Hearing Aide: Widespread Panic ‘Street Dogs’
Widespread Panic‘s latest studio album, Street Dogs, combines the best of Panic’s southern sound – straight rockers, New Orleans-inspired funk, and choice covers – honed over nearly 30 years on the road. Recorded at Echo Mountain studios in Asheville, N.C. by longtime producer/collaborator John Keane, Street Dogs finds the band recording together for the first time, leading to a refined yet not polished album, one that commands repeat listens.
Alan Price’s “Sell Sell” opens the album, a driving version of the original with John Bell following the varying cadences of the tongue-tying lyrics. “Steven’s Cat,” an ode to the influential Cat Stevens, is the first Panic song written in the studio by the band and stands out as one of the strongest songs of the album, both for the thought-provoking lyrics and the blend of all six band members sound – no one outshines another.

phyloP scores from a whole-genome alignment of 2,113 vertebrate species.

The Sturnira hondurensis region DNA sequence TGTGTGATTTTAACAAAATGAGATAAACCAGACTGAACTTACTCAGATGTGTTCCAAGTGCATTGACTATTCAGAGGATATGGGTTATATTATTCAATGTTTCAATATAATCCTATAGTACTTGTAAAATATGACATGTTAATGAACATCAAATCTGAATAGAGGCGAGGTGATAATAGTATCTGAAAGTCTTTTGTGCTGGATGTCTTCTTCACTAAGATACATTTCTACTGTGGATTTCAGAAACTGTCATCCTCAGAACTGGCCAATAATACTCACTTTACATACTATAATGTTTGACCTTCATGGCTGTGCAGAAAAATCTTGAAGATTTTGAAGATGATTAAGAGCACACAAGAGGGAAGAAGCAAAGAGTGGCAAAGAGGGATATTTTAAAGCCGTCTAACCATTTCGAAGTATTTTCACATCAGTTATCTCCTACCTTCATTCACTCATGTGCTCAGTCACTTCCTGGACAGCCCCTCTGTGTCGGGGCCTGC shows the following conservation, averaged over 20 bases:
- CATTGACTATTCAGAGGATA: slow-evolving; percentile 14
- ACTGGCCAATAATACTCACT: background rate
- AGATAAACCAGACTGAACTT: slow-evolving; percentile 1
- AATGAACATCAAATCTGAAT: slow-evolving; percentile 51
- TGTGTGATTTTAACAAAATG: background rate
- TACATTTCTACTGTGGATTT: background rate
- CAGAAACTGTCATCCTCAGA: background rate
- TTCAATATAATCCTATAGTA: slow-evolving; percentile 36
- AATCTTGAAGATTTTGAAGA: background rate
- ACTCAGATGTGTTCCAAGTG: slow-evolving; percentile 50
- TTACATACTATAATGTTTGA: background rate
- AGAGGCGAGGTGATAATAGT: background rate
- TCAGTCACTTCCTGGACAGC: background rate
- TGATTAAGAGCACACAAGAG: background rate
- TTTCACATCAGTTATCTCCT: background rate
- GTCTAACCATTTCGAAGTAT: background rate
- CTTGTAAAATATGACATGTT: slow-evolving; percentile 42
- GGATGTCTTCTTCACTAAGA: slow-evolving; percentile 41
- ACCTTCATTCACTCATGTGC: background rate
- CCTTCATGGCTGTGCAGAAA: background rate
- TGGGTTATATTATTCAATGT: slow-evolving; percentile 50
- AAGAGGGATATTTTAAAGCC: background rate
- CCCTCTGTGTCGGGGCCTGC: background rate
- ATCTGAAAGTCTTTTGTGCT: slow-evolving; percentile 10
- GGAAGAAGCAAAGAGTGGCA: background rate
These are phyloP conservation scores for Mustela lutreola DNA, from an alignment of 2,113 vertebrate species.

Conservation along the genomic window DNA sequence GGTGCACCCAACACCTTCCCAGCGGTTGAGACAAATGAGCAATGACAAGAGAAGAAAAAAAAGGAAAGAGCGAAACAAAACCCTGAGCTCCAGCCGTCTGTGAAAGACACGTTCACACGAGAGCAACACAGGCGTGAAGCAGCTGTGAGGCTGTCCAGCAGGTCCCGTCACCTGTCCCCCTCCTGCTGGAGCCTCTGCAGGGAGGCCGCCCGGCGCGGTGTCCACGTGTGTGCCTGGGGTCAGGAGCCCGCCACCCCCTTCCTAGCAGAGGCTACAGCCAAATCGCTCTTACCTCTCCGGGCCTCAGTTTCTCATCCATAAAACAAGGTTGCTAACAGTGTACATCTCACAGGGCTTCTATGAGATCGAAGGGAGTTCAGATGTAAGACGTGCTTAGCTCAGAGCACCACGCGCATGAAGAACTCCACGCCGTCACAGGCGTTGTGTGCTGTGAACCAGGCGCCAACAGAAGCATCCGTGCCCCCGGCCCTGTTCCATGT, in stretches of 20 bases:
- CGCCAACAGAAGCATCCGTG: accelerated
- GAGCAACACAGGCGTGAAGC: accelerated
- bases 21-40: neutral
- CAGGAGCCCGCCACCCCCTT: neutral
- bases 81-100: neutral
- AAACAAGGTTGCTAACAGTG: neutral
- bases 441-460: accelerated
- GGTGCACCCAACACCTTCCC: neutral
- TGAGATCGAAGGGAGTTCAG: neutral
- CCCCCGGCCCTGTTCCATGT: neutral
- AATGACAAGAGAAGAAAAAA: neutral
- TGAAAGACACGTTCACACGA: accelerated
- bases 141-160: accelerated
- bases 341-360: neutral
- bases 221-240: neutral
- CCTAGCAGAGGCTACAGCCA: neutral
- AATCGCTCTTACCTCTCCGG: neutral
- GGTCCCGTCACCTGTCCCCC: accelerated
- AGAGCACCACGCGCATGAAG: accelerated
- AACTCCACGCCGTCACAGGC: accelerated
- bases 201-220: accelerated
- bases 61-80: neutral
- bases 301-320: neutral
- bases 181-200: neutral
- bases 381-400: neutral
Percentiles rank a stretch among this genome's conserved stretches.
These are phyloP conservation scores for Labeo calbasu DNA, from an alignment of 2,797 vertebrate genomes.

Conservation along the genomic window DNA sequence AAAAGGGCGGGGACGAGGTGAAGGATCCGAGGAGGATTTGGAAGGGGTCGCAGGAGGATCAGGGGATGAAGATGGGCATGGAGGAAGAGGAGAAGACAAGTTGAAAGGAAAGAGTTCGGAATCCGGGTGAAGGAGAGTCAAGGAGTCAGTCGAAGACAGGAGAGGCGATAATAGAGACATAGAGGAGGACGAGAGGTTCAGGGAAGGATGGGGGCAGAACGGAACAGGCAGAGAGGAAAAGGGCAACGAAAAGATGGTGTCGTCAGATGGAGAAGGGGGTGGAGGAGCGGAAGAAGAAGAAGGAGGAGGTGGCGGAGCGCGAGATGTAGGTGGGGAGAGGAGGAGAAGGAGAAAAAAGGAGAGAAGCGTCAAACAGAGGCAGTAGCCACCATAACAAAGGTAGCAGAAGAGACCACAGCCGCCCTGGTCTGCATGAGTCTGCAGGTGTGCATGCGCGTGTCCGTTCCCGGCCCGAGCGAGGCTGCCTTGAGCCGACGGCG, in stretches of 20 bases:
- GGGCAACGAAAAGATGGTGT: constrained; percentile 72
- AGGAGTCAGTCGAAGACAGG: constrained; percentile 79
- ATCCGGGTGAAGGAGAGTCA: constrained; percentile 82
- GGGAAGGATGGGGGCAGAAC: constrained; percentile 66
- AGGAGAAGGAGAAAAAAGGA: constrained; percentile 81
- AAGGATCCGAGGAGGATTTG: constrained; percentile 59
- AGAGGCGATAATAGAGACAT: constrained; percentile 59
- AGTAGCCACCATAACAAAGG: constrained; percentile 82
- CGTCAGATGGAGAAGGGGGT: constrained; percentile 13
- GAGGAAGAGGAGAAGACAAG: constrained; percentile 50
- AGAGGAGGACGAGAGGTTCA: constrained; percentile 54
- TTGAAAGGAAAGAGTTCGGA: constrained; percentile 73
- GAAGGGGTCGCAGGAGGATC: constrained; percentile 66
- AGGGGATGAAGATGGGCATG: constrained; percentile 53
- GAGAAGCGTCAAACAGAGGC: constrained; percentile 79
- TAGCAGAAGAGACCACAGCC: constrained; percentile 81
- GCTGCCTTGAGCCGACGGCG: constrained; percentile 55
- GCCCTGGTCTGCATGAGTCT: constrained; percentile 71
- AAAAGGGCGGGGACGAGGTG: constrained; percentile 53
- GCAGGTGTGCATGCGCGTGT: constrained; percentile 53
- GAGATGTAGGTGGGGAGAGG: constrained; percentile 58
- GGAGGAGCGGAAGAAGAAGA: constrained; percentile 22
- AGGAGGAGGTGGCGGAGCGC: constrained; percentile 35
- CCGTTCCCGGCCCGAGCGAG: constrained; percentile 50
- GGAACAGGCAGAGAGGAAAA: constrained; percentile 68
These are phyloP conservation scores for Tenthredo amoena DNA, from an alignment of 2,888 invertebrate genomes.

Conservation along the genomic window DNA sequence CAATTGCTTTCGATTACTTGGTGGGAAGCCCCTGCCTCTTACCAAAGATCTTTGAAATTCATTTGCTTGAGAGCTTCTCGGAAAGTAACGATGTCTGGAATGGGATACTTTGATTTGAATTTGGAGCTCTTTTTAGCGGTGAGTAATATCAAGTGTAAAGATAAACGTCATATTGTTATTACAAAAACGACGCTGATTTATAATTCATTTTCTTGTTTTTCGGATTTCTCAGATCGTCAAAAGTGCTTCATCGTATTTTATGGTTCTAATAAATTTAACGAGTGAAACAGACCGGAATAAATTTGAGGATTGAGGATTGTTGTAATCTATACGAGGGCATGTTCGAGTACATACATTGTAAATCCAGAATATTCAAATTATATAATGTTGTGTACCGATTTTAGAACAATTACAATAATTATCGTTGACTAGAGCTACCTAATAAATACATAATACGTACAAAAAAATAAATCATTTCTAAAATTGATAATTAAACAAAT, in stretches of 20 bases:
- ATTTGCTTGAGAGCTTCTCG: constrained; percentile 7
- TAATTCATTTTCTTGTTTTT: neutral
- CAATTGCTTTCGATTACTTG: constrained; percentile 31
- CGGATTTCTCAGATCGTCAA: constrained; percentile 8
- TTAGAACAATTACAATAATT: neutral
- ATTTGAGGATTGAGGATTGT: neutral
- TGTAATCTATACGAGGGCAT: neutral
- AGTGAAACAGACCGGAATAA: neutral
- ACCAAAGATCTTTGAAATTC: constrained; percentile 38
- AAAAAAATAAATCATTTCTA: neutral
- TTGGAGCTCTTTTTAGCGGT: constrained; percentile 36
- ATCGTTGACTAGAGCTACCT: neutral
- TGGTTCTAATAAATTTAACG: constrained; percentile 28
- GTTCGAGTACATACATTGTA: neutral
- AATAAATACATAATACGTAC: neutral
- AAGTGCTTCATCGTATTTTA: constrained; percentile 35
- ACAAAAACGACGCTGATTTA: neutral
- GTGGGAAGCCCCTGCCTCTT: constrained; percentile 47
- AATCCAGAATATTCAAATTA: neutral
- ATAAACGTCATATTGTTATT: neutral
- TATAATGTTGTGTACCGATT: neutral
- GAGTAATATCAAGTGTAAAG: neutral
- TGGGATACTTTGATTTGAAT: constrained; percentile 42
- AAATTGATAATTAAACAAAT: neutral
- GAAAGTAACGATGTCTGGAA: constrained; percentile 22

“Cease Fire,” a JB rap that dates back to 1999 is reborn as one of the strongest new jam vehicles of 2015, which, along with “Honky Red,” (Murray McLauchlan) is Exhibit A in the musical relationship between Father-in-Law/Son-in-Law Duane Trucks and Jimmy Herring, showcasing a guitar/drums combo rarely found with such polish. “The Poorhouse of Positive Thinking,” a classic JoJo Hermann number, uses colorful lyrics and a Professor Longhair-style yarn to frame a mild piano ride. Willie Dixon’s “Taildragger,” the third cover on Street Dogs, is tailor made for Herring’s guitar and JB’s guttural vocals, while the album wraps up with the title track, a sing along that vivdly returns the listener to the streets of New Orleans.
Key Tracks: Steven’s Cat, Cease Fire, The Poorhouse of Positive Thinking, Honky Red
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